Wednesday, March 12, 2008

Nuclear Power In A Warming World: Solution or Illusion?

Mar 12: The House Select Committee on Energy Independence and Global Warming, Chaired by Edward Markey (D-MA)held a hearing entitled, “Nuclear Power in a Warming World: Solution or Illusion?” The hearing explored the degree to which nuclear power can provide a solution for addressing climate change. According to an announcement, the contemplated future role of nuclear power in reducing global greenhouse gas emissions will clearly require a monumental capital investment, many years if not decades of planning and construction, extensive international coordination, and substantial assumption of risk by the general public and by investors. The hearing examine the feasibility of achieving such a nuclear expansion, the costs and benefits of this nuclear path, and whether nuclear power can play a leading role in solving the climate challenge.

Witnesses testifying at the hearing included: Amory Lovins, Cofounder, Chairman, and Chief Scientist of the Rocky Mountain Institute; Sharon Squassoni, Senior Associate in the Nonproliferation Program of the Carnegie Endowment for International Peace; and David Lochbaum, Director of the Nuclear Safety Project for the Union of Concerned Scientists; and Adam Flint, Senior Vice President, Government Affairs, Nuclear Energy Institute.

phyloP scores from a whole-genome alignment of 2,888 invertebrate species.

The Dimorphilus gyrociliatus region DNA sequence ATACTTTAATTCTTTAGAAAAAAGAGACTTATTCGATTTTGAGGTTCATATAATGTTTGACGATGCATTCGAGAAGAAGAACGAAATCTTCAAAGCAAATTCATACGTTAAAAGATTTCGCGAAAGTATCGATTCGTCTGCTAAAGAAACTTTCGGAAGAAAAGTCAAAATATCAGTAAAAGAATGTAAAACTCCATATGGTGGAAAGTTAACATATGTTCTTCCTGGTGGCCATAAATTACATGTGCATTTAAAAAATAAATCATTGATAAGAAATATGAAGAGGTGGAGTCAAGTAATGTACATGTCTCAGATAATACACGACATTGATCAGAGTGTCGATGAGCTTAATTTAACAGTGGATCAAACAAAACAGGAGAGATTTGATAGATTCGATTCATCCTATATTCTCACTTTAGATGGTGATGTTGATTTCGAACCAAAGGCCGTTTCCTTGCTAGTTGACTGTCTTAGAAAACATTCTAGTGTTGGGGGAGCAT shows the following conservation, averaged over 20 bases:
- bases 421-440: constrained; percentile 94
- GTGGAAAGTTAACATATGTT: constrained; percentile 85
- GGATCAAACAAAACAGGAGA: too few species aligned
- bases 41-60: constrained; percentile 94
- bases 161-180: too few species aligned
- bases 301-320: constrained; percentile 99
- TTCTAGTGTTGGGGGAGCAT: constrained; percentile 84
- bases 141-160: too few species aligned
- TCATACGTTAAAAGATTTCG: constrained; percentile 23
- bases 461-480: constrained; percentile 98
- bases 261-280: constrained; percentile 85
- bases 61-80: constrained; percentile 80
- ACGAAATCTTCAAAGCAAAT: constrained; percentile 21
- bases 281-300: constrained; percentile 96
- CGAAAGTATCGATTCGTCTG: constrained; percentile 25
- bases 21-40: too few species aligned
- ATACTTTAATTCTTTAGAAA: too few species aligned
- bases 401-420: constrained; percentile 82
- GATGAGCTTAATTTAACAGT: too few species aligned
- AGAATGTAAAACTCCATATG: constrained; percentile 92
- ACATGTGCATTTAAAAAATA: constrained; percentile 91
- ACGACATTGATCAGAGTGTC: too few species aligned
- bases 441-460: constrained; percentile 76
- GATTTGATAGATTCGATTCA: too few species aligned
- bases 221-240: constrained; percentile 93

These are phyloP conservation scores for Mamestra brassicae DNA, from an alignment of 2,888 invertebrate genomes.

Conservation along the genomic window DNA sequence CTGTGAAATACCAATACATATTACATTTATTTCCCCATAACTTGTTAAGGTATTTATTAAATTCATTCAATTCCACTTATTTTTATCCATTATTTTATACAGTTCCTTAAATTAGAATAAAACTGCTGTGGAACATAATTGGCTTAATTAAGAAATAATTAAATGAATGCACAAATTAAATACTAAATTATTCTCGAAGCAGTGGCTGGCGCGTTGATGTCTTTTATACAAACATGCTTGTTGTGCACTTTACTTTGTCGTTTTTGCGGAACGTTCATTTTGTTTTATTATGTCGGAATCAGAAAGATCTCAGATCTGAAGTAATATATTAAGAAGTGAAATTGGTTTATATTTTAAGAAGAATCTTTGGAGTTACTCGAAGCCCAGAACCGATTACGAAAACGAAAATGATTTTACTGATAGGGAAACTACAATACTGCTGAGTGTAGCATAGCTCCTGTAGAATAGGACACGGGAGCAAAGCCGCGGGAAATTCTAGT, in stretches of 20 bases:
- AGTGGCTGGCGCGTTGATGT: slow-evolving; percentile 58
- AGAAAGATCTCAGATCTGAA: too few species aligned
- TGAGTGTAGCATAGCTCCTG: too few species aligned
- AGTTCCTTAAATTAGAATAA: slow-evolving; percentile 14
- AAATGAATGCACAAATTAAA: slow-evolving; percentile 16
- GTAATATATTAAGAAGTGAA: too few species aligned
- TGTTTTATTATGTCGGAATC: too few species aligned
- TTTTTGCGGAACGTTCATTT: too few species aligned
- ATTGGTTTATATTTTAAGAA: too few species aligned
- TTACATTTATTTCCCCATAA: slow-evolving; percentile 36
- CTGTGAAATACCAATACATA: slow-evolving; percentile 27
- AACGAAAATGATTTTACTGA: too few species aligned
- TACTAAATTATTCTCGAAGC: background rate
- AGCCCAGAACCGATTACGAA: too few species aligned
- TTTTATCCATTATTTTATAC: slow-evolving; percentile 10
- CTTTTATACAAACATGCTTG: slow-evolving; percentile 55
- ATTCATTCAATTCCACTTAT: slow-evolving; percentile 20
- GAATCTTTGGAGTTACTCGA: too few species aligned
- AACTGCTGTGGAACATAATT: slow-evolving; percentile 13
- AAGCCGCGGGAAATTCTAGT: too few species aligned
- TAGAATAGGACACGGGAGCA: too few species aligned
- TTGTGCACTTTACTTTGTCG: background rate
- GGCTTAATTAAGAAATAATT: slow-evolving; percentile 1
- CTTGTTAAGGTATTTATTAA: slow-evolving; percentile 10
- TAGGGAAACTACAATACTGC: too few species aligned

Lovins titled his presentation, "Why expanding nuclear power would reduce and retard climate protection and energy security… but can’t survive free-market capitalism." He said, "I’ll summarize why nuclear power isn’t needed for any civilian purpose; how and why it’s being dramatically outcompeted in the global marketplace by no- and low-carbon electrical resources that deliver far more climate solution per dollar, far faster; and why nuclear expansion would inhibit climate protection, energy security, and reliably powering prosperity. Even if nuclear power could attract private risk capital, it could not in principle deliver its claimed climate and security benefits. But because it’s uneconomic and unnecessary, we needn’t inquire into its other attributes. Far from undergoing a renaissance, nuclear power is conspicuously failing in the marketplace, for the same forgotten reason it failed previously: it costs too much and it bears too much financial risk to attract private risk capital, despite federal subsidies now approaching or exceeding its total cost. . ." He concluded saying, "The capital markets are now injecting a welcome realism long absent from Federal policy. The straightest path to American energy security and to a richer, fairer, cooler, safer world is to let all ways to save or produce energy compete fairly, at honest prices, regardless of their type, technology, size, location, and ownership. That’s pretty much the opposite of the Federal energy policy we have."